The seminar is on January the 26th, at 14:00 (CET) remotely and in person. The in-person meeting will be held in the SCAI conference room (map at the end of the post).
If you like to attend online, here is the link for zoom: https://us02web.zoom.us/j/84372436675?pwd=eWhwR2NXYllKUUpWOGU3OGEvUVR3Zz09
Eviatar Bach’s presentation is entitled:
«Towards the combination of physical and data-driven forecasts for Earth system prediction»
Due to the recent success of machine learning (ML) in many prediction problems, there is a high degree of interest in applying ML to Earth system prediction. However, because of the high dimensionality of the system, it is critical to use hybrid methods which combine data-driven models, physical models, and observations. I will present two such hybrid methods: Ensemble Oscillation Correction (EnOC) and multi-model data assimilation (MM-DA).
Oscillatory modes of the climate system are one of its most predictable features, especially at intraseasonal timescales. It has previously been shown that these oscillations can be predicted well with statistical methods, often with better skill than dynamical models. However, they only represent a portion of the signal, and a method for beneficially combining them with dynamical forecasts of the full system has not previously been developed. Ensemble Oscillation Correction (EnOC) is a method which corrects oscillatory modes in ensemble forecasts from dynamical models. We show results of EnOC applied to chaotic toy models with significant oscillatory components, as well as to forecasts of South Asian monsoon rainfall.
A more general method for combining multiple models and observations is multi-model data assimilation (MM-DA). MM-DA generalizes the variational or Bayesian formulation of the Kalman filter. However, previous implementations of this approach have not estimated the model error, and have therewith not been able to correctly weight the separate models and the observations. Here, we show how multiple models can be combined for both forecasting and DA by using an ensemble Kalman filter with adaptive model error estimation. This methodology is applied to multiscale chaotic models and results in significant error reductions compared to the best model and to an unweighted multi-model ensemble. Lastly, I will discuss the potential of this method for combining physical model forecasts, ML, and observations.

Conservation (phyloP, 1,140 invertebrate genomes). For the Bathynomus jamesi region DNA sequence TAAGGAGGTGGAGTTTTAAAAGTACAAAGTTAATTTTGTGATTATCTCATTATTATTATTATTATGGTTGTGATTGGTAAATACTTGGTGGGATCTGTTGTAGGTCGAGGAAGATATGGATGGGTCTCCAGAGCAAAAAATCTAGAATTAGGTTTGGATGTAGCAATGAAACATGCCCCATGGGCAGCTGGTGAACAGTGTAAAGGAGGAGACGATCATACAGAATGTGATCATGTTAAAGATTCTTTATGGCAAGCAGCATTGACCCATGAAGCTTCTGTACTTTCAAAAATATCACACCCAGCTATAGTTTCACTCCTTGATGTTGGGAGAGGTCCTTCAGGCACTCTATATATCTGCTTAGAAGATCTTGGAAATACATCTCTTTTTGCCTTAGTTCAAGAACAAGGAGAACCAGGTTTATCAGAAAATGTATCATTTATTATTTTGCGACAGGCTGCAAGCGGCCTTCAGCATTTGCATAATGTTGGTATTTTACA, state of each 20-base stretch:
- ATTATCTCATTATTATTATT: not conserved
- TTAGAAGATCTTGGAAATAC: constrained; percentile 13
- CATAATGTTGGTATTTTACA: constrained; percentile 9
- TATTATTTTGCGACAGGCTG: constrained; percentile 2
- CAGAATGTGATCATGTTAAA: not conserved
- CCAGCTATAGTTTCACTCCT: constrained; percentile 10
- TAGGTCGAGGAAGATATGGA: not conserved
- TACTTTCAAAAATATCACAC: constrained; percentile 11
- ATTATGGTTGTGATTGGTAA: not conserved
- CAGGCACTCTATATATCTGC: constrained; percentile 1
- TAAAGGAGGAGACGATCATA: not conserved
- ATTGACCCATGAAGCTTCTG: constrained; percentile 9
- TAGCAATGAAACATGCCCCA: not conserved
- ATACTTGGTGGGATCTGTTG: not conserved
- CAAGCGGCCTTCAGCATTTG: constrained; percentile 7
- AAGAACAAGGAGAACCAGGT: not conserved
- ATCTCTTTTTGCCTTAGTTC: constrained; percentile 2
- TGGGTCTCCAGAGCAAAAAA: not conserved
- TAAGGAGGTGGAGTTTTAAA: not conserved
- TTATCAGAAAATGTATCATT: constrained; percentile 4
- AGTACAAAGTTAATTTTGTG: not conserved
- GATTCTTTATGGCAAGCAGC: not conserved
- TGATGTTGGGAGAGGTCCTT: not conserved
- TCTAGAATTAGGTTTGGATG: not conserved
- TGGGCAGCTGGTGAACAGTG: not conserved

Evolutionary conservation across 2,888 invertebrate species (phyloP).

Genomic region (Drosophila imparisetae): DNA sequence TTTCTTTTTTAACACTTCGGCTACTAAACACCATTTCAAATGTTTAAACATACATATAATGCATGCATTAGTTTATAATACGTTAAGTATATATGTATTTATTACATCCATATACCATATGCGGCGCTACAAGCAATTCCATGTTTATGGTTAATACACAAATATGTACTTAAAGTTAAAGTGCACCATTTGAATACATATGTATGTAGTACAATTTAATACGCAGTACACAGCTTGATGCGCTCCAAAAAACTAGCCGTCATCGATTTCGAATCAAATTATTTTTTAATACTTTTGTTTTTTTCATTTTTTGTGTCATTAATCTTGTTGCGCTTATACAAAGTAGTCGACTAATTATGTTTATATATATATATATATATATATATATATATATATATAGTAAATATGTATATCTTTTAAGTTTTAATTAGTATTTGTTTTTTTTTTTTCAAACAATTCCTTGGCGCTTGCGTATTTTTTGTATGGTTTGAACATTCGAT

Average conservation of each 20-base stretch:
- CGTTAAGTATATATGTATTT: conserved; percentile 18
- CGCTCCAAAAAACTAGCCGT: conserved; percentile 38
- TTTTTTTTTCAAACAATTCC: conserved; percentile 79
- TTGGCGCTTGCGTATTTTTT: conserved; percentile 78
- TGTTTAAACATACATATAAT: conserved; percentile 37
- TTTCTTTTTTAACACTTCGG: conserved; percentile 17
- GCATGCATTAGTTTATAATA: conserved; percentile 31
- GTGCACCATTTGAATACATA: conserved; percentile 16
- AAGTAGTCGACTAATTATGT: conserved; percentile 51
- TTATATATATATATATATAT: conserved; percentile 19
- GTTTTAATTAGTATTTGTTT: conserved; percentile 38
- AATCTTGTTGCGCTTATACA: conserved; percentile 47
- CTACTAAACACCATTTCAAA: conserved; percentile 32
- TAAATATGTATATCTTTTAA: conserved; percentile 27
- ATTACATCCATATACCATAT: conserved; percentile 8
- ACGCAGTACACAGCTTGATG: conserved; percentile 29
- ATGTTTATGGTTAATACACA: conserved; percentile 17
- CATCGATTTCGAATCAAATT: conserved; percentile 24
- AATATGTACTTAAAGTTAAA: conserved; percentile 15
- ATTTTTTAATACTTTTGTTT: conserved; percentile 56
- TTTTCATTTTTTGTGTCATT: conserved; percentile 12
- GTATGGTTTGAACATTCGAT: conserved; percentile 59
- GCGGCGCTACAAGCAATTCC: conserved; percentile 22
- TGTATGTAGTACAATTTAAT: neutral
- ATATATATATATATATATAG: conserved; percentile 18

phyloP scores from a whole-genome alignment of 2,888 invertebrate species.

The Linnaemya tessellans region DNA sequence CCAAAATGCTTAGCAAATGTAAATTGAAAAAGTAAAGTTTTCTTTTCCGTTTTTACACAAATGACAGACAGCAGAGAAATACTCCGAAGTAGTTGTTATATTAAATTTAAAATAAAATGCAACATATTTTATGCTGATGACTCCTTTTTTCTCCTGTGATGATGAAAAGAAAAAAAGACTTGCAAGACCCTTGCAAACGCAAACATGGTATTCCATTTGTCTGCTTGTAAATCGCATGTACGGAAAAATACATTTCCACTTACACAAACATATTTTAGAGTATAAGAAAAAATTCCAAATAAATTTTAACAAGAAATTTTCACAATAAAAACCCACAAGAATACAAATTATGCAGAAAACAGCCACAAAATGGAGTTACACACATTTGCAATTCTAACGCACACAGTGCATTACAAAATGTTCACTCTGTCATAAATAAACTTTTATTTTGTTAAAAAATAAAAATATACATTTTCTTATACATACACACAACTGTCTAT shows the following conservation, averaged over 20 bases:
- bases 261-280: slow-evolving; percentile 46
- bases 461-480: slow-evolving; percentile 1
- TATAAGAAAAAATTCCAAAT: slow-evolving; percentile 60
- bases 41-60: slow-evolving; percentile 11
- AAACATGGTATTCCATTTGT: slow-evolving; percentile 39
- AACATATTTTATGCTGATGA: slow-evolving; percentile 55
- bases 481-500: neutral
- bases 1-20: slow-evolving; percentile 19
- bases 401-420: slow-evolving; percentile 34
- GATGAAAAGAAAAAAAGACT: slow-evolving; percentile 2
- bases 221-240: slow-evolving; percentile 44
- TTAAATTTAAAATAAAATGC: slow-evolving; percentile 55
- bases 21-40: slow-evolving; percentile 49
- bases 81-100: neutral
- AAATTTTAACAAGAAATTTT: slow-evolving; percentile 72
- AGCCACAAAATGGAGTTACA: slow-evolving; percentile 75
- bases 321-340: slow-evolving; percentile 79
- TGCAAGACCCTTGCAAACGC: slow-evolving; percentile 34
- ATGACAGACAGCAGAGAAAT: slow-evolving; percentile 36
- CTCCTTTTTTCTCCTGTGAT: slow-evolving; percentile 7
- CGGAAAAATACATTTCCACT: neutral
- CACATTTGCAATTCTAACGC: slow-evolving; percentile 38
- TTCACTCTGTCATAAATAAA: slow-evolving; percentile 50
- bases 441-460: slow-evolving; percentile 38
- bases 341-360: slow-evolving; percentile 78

Eviatar Bach is a Make Our Planet Great Again (MOPGA) postdoctoral fellow in Michael Ghil’s group at the École Normale Supérieure in Paris. Previously, he obtained his PhD at the University of Maryland, College Park with Eugenia Kalnay and Safa Mote. He is currently working on improving geophysical forecasts with data assimilation and data-driven prediction methods, and is interested in understanding the nonlinear dynamics and predictability of the climate system.